GenCC FAQ Sections


 

Common Questions

What is the GenCC and why is it needed?

Several groups and resources provide information that pertains to the validity of gene-disease relationships; however, the standards and terminologies to define the evidence base for a gene’s role in disease are still evolving, and the community is in need of trusted and harmonized sources that define the level of evidence for a gene’s role in disease. To tackle this issue, the Gene Curation Coalition (GenCC) was formed.

The Gene Curation Coalition brings together groups engaged in the evaluation of gene-disease validity with a willingness to share data publicly, to develop consistent terminology for gene curation activities, and to facilitate the consistent assessment of genes that have been reported in association with disease.

 

What are the goals of the GenCC?

The GenCC is working to harmonize approaches to ensure gene-level resources are comparable and interoperable. This allows groups to work together most effectively and to provide consistent and useful resources for the community. The goals of the GenCC are as follows:

 

What is gene-disease validity curation?

Gene-disease validity curation answers the question “Is a gene associated with disease?” A curation evaluates the evidence for a claim for a specific gene, disease, and mode of inheritance.

 

Can I submit to the database?

The GenCC does not currently accept individual submissions but new groups can join per guidance below.

 

Can my group join the GenCC?

The GenCC consists of groups that provide widely used public gene curation resources for the genetics community or those whose curations adhere to ClinGen standards (Strande et al 2017). Curations with supportive evidence must be made publicly available on this website. If you feel that your group meets this curation standard, please contact us to inquire about joining the GenCC.

 

Can I follow my favorite gene?

You cannot currently follow your favorite gene, but this feature will be available soon in a future release.

 

Can I download the data from this site?

Yes, there are download buttons available on multiple screens throughout the website. However, due to licensing restrictions, a GenCC download does not include OMIM data. OMIM data can be accessed and downloaded through https://www.omim.org/

 

Can I search using previous HGNC names or symbols?

You cannot currently search using old gene symbols, but this feature will be available soon. Please consult HGNC (www.genenames.org) to confirm that you are using the most current gene symbol for searches.

 

Are HGNC gene symbols and names stable?

HGNC are committed to making as few changes to gene symbols as possible (https://blog.genenames.org/Stable_Symbols), but some updates may still be necessary. See https://www.ncbi.nlm.nih.gov/pmc/articles/PMC7494048/ for situations that merit a symbol update. To keep symbols stable, sometimes changes will be made to the gene name only.

 

Some submitters with large public resources have very small data sets. Why is this?

To test the process, some GenCC submitters have so far submitted only a small subset of their curation data. This data set will continue to expand over the coming months

 


 

Website Pages FAQ:

Gencc

Landing Page

This is the landing page. All curated genes are listed. Numbers on the image correspond to descriptions below. All entries are collapsed but can be opened to see details. The detailed screenshot is found below:

1) This is the current approved HGNC gene symbol and its ID. Clicking the arrow next to it links you to the HGNC page for that gene. You can search and filter by HGNC gene symbol in the search box above the gene name.

2) GenCC maps all submitted disease terms (accepted ontologies are OMIM, Orpha, and MONDO) to the Monarch Disease Ontology (MONDO). Disease equivalents are the number of unique MONDO terms for which gene-disease associations are reported for the gene. Users can search by the submitted term in the search box above the disease equivalents.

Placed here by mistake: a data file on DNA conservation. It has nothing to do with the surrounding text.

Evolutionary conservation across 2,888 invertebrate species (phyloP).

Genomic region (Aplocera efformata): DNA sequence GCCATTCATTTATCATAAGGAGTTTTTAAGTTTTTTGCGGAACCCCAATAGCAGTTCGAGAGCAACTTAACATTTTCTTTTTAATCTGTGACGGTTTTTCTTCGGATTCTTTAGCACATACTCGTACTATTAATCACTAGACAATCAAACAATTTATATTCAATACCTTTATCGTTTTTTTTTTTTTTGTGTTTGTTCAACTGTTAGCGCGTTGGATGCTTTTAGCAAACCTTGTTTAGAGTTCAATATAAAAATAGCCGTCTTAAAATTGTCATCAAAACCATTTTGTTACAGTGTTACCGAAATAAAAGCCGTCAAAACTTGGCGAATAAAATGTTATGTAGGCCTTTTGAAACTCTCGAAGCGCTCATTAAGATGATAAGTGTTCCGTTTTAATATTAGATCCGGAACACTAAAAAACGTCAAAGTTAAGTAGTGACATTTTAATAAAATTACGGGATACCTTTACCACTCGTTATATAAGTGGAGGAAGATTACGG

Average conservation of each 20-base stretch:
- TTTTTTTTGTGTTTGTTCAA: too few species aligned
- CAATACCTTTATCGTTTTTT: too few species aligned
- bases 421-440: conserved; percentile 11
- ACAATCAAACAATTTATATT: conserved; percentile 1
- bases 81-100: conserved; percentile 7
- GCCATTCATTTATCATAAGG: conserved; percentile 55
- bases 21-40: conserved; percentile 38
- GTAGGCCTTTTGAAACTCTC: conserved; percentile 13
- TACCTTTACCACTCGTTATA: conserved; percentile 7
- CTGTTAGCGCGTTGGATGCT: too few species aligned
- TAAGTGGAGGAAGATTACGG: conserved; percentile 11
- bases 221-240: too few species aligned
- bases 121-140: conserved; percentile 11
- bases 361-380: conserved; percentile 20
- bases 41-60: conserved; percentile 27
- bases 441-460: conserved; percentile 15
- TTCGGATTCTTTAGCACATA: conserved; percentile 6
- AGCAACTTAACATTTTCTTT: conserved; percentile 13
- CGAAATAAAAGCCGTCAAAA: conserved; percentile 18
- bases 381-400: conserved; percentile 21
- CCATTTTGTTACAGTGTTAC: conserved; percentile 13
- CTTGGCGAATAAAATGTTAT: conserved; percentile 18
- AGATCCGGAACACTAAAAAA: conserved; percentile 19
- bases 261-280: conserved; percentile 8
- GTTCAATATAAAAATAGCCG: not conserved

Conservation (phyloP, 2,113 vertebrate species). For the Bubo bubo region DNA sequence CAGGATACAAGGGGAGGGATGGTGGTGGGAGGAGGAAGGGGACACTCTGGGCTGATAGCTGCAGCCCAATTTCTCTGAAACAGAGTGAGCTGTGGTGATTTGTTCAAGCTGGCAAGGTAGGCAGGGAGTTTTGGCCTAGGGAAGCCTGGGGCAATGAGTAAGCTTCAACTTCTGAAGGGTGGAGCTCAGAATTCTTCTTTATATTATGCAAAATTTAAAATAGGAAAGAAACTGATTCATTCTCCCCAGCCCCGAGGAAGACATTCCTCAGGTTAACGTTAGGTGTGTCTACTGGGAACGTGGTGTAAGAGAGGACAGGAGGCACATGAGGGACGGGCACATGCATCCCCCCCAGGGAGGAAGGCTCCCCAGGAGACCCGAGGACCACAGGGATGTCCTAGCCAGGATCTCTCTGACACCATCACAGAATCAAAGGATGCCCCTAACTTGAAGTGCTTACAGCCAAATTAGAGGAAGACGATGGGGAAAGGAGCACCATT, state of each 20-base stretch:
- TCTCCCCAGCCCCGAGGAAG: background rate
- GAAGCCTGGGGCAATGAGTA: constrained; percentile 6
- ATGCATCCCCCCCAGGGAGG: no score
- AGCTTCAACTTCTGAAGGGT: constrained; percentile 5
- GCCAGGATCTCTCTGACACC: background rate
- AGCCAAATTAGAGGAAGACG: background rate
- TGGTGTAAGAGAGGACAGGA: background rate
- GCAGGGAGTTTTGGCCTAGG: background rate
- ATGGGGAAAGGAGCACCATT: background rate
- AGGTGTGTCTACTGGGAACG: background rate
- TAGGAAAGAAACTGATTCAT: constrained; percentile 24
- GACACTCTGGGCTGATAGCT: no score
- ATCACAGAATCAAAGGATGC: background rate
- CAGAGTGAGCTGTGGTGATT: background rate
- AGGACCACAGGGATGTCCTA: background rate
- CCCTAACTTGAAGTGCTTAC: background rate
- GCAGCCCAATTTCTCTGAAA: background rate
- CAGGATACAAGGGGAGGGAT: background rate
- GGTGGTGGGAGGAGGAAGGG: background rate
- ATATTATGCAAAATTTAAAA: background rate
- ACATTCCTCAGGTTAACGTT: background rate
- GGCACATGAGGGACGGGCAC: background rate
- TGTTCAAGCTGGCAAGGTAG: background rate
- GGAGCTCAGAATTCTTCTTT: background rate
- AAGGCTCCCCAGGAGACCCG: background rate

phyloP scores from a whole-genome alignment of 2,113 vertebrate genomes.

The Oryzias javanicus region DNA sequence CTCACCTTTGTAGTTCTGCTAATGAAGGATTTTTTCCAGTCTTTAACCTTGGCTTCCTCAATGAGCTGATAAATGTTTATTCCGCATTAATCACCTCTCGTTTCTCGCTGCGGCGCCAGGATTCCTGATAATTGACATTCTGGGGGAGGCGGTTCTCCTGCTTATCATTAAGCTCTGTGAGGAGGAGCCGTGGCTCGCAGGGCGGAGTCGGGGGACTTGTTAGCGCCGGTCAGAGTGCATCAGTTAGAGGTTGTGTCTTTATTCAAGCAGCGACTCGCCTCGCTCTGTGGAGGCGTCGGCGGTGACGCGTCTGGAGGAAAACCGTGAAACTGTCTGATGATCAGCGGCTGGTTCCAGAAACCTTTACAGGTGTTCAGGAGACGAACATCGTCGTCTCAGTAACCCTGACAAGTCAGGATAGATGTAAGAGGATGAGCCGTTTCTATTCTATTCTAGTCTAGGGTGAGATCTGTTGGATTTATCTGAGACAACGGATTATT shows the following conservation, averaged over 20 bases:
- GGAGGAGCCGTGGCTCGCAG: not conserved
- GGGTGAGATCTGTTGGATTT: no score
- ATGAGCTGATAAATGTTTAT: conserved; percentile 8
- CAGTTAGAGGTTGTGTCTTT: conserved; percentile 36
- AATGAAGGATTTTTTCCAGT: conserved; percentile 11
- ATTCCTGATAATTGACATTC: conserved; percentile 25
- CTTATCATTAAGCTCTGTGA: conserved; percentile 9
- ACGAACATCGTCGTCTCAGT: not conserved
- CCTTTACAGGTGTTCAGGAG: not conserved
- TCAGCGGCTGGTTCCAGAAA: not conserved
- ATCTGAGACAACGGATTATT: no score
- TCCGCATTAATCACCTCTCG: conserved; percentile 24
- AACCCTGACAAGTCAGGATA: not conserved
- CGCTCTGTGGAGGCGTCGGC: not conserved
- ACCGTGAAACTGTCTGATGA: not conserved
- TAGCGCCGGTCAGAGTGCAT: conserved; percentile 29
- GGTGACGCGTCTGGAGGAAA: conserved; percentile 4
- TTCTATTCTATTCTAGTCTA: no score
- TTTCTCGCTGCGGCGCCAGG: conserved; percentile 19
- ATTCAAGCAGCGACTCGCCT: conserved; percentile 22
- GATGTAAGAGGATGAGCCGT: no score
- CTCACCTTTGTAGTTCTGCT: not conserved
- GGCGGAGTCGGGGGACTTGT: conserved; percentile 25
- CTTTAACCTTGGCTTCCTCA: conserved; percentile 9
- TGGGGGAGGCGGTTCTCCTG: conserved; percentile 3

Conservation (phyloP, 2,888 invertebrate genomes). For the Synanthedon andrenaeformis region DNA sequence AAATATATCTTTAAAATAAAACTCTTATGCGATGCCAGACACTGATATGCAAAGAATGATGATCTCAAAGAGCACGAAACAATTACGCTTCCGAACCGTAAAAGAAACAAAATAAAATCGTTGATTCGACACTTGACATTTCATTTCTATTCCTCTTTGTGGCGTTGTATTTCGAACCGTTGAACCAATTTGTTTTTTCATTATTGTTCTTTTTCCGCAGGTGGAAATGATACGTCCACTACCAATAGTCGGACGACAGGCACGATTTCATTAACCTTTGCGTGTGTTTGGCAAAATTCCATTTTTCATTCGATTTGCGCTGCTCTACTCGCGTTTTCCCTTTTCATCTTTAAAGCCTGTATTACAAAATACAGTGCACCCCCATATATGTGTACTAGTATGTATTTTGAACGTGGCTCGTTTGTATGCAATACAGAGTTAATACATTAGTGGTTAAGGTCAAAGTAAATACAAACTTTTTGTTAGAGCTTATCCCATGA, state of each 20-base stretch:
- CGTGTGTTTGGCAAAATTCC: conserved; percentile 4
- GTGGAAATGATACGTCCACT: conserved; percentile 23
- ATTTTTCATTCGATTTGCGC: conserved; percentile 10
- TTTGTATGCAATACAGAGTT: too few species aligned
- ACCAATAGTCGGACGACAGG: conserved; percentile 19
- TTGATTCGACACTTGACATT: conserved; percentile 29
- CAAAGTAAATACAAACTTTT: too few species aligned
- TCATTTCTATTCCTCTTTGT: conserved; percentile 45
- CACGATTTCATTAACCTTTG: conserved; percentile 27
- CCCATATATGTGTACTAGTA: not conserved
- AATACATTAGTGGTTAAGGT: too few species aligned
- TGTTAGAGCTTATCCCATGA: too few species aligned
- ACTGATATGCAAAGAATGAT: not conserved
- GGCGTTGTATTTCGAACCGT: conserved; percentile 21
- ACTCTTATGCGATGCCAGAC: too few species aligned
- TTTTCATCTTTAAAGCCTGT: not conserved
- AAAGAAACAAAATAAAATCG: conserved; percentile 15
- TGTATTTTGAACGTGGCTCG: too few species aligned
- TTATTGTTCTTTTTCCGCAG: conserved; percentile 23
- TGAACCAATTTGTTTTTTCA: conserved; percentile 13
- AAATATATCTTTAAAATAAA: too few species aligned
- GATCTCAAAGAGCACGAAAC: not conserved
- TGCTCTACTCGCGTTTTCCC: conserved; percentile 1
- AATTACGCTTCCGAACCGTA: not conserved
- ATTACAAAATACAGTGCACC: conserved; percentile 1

3) This is the total number of unique submitters with classifications for the gene. Each submitter may have more than one classification. Users can filter by submitter at the top of the page.

4) All submissions are mapped to standardized clinical validity terms. The check boxes below the terms can be checked or unchecked to filter the data.

5) Each color corresponds to the standardized terms at the top of the page. The numbers represent the total submission with each evidence level.

6) Clicking on the details button will bring you to the gene-specific classification page.

 


Gencc

Landing Page Gene Features

The screenshot below is an expanded entry on the landing page (note: this is a fictitious example created to illustrate many features on one gene). Users can expand the entry by clicking on the arrow buttons next to “Disease equivalents” or “Submitters” (denoted by red arrows in the screenshot).

Each expanded entry is organized by submitter. Each line represents all submissions by a particular submitter with a certain evidence level. For example, boxed in red in this screenshot, ClinGen has two disputed evidence submissions (one for hereditary breast carcinoma and one for Noonan syndrome). When a submitter has too many submissions to fit on one line they will continue on to the next line, like ClinGen’s no known disease relationship submissions circled in red below.

When a user clicks the details button next to a gene entry, a gene page will open. Below are descriptive screenshots of the three tabs on the gene page: entries separated by classification, disease, and submitter.

 


Gencc

Gene Page By Classification

Above is a screenshot of a gene page where entries are displayed by classification. Numbers on the image correspond to descriptions below:

1) From these drop downs, users can filter the displayed list by Classification (e.g. only display Strong entries), Disease, Mode of Inheritance (MOI), or Submitter

2) The standardized clinical validity term is displayed with its corresponding color with the highest classifications listed first (e.g. Strong, then Moderate, then Limited)

3) All entries are mapped to Monarch Disease Ontology (MONDO) and the MONDO ID is displayed. If a submitter used a different ontology for submission (such as the PanelApp Australia classification), the original term or ID is displayed with “Submitted as:” (the OMIM ID boxed in red in the image)